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Clowns Or Clones Essay Research Paper Clowns

Clowns Or Clones Essay, Research Paper Clowns or Clones Cloning is a word heard of only recently within the last 2 or 3 years. Cloning is said to have proved useful in perfecting genetics among animals as well as humans. While

Clowns Or Clones Essay, Research Paper

Clowns or Clones

Cloning is a word heard of only recently within the last 2 or 3 years. Cloning is

said to have proved useful in perfecting genetics among animals as well as humans. While

human cloning is still a little ways off, animal cloning has already begun. Dolly the sheep

was the first to be cloned and then it went on to pigs. Perhaps as we go down this line,

we may someday work our way to cloning humans. Human cloning would only be a real

benefit to our health and could only lead to a prosperous future (Bernan 65). Who is to

say no to a better life?

Imagine a world full of Mini-Hitlers , genetic replicates of Adolf Hitler, seeking

world domination. Picture them starting a second Holocaust on a worldwide scale, killing

millions upon millions of people as a solution to establish a superior race. This scenario

is far-off, but this is the kind of thing people think about when they hear the word

cloning .

Cloning has always been considered science fiction. Millions of people have

enjoyed stories about a someone using cloning technology to conquer the world, probably

because they hadn t expected cloning to become reality. The creation of Dolly, a cloned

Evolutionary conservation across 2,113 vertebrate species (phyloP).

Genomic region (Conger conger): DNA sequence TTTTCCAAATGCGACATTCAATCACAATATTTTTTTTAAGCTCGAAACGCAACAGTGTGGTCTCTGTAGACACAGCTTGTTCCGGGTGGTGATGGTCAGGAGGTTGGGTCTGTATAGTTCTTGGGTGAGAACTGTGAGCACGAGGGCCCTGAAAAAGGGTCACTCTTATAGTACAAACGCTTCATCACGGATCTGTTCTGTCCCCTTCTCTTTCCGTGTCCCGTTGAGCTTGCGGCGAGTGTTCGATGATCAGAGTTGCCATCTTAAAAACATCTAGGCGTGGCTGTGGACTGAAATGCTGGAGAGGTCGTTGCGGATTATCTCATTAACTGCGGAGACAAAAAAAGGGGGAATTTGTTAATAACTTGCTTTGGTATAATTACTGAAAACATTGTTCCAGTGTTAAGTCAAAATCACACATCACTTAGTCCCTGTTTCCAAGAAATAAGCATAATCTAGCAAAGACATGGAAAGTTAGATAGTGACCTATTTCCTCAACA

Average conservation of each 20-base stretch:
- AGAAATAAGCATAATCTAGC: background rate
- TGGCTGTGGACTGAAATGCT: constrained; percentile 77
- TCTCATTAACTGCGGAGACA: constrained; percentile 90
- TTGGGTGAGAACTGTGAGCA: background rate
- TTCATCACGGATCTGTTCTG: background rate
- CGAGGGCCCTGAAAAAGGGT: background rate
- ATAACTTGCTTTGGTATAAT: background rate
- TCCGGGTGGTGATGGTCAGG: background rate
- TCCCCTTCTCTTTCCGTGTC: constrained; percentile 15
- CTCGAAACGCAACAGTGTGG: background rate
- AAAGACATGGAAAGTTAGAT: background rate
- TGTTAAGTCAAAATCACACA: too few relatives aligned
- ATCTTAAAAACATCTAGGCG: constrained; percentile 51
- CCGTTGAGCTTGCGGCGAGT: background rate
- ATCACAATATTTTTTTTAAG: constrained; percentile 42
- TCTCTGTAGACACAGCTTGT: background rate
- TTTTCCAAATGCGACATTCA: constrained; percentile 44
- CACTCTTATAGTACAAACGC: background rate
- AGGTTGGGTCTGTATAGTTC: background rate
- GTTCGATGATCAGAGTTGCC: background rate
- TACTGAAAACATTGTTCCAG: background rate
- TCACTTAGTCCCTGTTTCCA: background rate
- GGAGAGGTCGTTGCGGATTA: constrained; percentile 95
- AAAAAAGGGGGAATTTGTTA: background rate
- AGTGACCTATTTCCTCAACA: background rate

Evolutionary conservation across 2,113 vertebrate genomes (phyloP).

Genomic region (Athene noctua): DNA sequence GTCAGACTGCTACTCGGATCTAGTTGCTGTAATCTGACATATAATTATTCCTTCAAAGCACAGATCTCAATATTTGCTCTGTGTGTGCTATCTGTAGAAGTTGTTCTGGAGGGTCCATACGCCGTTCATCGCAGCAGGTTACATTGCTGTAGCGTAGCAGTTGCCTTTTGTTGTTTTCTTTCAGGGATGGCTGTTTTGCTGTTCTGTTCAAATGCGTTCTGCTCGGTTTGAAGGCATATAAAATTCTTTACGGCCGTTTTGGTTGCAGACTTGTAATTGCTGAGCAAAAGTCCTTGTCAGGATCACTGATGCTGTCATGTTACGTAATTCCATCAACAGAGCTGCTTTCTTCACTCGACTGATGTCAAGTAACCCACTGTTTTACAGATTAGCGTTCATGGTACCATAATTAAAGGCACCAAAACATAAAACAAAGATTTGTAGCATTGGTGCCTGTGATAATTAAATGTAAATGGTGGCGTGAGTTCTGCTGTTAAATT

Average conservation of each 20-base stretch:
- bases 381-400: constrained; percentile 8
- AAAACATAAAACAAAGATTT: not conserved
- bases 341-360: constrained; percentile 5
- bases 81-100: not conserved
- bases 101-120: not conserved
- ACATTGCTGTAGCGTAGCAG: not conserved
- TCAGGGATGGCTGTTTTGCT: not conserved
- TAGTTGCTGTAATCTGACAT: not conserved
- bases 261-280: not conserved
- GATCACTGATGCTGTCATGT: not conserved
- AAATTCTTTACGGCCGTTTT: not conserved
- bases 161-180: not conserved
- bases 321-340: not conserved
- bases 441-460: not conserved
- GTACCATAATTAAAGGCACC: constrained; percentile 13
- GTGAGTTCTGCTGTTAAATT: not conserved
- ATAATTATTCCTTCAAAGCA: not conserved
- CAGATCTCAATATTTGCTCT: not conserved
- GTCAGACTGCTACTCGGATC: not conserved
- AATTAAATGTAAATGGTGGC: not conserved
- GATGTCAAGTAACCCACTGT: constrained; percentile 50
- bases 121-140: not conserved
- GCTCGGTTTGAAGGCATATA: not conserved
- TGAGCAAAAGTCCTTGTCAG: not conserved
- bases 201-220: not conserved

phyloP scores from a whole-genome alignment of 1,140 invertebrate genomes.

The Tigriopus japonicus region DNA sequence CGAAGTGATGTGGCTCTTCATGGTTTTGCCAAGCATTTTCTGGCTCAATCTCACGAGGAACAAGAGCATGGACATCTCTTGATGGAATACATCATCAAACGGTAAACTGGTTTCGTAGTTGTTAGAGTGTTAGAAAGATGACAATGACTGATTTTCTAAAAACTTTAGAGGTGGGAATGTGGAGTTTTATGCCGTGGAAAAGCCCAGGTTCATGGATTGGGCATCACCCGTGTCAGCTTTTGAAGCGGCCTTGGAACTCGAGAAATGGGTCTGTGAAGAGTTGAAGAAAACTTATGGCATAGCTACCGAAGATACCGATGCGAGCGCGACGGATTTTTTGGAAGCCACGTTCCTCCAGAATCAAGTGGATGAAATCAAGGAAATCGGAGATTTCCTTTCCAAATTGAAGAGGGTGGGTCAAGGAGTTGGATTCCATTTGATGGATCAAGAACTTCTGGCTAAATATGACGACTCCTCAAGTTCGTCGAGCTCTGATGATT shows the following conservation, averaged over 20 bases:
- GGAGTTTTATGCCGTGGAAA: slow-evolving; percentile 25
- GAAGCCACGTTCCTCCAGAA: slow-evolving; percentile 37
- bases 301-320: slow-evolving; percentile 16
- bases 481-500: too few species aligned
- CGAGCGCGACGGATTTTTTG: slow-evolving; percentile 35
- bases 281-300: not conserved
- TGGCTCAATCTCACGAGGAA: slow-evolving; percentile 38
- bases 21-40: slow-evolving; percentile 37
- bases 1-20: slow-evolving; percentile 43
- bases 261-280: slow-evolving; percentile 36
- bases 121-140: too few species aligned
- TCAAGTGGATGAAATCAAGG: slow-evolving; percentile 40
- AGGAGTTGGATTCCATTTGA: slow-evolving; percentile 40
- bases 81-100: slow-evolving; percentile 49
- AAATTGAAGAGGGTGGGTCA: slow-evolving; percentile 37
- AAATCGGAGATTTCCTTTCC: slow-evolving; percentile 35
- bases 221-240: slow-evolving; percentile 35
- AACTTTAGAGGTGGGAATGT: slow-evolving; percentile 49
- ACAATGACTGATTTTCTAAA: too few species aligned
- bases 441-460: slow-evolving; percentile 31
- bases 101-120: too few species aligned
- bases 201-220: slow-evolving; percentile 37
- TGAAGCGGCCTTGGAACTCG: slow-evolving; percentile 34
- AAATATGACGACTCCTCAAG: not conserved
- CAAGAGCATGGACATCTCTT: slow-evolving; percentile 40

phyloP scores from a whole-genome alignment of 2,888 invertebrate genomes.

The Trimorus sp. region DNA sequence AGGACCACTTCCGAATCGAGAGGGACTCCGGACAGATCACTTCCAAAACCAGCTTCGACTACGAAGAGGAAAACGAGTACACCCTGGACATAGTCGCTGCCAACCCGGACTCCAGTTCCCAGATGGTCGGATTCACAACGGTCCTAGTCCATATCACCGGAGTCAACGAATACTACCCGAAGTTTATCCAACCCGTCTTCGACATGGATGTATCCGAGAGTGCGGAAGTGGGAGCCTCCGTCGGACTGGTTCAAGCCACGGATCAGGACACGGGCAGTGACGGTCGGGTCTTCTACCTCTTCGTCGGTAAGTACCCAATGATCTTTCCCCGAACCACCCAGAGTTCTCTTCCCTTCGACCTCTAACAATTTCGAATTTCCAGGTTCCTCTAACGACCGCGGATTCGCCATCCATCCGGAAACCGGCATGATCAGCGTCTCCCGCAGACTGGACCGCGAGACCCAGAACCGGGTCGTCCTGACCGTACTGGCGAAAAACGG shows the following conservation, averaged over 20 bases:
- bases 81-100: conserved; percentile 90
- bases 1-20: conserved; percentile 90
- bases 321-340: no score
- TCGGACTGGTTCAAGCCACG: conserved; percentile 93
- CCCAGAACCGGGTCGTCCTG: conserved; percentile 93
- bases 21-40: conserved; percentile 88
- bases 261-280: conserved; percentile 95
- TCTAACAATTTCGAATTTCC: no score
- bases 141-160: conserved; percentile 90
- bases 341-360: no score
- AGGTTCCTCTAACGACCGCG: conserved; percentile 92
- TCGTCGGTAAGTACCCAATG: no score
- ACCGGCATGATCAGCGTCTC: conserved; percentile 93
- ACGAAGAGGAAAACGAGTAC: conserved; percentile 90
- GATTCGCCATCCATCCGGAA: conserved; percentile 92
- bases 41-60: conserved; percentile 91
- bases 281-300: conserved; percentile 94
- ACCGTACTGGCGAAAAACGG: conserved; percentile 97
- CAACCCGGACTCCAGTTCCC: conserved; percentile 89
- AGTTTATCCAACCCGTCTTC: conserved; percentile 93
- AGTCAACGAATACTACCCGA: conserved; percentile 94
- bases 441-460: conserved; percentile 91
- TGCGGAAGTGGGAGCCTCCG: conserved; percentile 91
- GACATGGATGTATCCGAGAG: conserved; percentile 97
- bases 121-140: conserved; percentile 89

sheep, shocked people, including our federal government. The House of Representatives

and the Senate immediately drafted bills to completely ban human cloning. President

Clinton instituted a moratorium on federal funds for human cloning experiments. He also

established the National Bioethics Advisory Commission(NBAC) to address the science

and ethics of human cloning. It immediately published an article entitled Cloning Human

Beings: Report and Recommendations of the NBAC , which basically said human cloning

is morally unacceptable.

Several states have also established restrictions on human cloning; one state has even

banned human cloning. These government actions are irrational and should be immediately

revoked. The federal government should regulate, not ban, human cloning. This is because

significant benefits can result from cloning technology. The ethical implications are also

only temporary. They are induced by misconception. Besides, fanatic biologists are going

to pursue human cloning technology with or without government consent.

It would be beneficial if I begin by briefly explaining the history of cloning and the

processes involved. Dolly was given birth in February 1997. She was created by Ian

Wilmut and his colleagues at Roslin Institute in Scotland. She was created using a

technique called somatic-cell nuclear transfer . This is where a nucleus-omitted ovum is

injected by a nucleus taken from a body cell. A jolt of electricity allows the reconstructed

egg to divide. The egg is then inserted into a uterus to develop. This is the way the first

human clone will mostly likely be made.

Numerous of remarkable benefits can come from cloning technology. One of these

is a treatment for infertility. Infertility is caused by genetic defects, injuries to the

reproductive organs, congenital defects and exposure to toxic substances and radiation.

Many assisted-reproduction technologies have been developed. This includes surrogate

mothers for women without a functional uterus, intracytoplasmic sperm injection for males

who can t produce viable sperm, and IVF for women with blocked or missing fallopian

tubes. However, these treatments have proven to be highly inefficient and they can t help

people whose reproductive organs have not developed or have been removed. Twelve

million Americans are infertile at child bearing age. They will pursue years of painful and

expensive treatments to have little chance of success. Human cloning can offer infertile